How Poor Tracking of Bird Flu Leaves Dairy Workers at Risk

Even as it has become increasingly clear that the bird flu outbreak on the nation’s dairy farms began months earlier — and is probably much more widespread — than previously thought, federal authorities have emphasized that the virus poses little risk to humans.

Yet there is a group of people who are at high risk for infection: the estimated 100,000 men and women who work on those farms. There has been no widespread testing to see how many may be infected. None have been vaccinated against bird flu.

That leaves the workers and their families vulnerable to a poorly tracked pathogen. And it poses broader public health risks. If the virus were to find its way into the wider population, experts say, dairy workers would be a likely route.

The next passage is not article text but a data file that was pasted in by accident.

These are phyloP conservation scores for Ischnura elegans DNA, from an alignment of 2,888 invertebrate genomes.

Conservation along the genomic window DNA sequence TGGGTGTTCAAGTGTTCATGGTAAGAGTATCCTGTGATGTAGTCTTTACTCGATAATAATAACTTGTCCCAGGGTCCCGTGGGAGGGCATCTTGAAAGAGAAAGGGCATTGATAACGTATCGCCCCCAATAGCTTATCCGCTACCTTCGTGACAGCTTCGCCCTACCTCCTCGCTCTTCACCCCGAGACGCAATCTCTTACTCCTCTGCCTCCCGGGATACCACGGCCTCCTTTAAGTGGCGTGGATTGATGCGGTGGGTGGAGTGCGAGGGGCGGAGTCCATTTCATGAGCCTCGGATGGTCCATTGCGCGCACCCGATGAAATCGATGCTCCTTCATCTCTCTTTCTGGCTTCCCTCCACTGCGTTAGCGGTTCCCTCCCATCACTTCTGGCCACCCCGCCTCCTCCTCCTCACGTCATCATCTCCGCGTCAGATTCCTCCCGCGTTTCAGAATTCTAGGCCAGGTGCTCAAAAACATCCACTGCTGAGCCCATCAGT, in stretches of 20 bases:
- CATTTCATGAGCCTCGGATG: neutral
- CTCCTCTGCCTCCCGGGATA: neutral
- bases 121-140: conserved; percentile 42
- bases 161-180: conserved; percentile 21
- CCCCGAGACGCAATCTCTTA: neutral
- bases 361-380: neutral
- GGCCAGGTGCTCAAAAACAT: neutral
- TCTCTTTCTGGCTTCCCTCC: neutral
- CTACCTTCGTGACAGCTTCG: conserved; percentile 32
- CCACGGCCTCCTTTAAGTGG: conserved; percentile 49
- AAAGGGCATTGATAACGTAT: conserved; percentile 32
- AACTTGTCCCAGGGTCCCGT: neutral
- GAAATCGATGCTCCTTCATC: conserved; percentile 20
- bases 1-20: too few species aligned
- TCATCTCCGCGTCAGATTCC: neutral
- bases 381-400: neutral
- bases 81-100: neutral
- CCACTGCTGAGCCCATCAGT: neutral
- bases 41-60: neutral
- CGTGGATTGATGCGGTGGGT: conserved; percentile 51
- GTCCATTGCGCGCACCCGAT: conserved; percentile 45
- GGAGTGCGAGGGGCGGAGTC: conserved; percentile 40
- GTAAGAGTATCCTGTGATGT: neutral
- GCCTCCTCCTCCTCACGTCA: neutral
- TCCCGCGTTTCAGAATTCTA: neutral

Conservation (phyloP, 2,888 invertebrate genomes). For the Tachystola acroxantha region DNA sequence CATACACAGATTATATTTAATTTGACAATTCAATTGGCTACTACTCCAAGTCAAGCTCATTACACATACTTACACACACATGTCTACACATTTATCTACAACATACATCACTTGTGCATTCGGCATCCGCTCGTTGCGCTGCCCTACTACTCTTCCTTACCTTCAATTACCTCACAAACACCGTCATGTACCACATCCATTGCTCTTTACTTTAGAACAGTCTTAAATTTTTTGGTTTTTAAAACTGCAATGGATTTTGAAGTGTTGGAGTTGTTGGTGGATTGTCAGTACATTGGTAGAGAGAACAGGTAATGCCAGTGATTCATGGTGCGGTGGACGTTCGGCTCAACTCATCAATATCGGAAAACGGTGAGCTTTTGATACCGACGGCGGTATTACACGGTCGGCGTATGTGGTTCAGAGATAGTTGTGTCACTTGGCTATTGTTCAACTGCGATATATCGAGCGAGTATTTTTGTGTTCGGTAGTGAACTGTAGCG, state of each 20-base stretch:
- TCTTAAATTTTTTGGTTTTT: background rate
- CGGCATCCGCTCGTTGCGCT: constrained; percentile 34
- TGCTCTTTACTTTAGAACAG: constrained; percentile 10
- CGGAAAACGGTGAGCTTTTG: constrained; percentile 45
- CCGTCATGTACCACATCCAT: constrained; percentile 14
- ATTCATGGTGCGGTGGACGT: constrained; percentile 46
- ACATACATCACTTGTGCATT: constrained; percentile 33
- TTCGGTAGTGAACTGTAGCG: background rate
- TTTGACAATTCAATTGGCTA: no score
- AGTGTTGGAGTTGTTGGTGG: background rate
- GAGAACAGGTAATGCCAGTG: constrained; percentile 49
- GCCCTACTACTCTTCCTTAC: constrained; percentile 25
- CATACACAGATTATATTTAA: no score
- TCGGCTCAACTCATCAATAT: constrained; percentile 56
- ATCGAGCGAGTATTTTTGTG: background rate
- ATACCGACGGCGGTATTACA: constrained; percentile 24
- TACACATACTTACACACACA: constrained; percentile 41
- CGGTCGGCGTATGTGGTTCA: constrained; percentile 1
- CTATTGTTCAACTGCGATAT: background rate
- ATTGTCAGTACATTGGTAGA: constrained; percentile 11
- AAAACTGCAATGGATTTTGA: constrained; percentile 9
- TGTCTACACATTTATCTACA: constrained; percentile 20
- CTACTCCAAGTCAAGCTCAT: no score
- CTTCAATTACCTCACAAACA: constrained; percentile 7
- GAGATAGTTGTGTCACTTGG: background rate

“We have no idea if this virus is going to evolve to become a pandemic strain, but we know today that farmworkers are being exposed, and we have good reasons to think that they are getting sick,” said Jennifer Nuzzo, director of the Pandemic Center at Brown University School of Public Health.

A majority of dairy farmworkers are Spanish-speaking immigrants, often undocumented, who may not have paid sick leave or be protected by occupational safety laws. They may lack access to medical providers, and their employers can be intolerant of absences.

“This sector of workers is not only at the very, very highest risk because they’re having that direct, intimate contact with discharge, raw milk, with infected animals, but they’re also at the very, very highest level of risk in terms of having no social safety net,” said Elizabeth Strater, an organizer with United Farm Workers.

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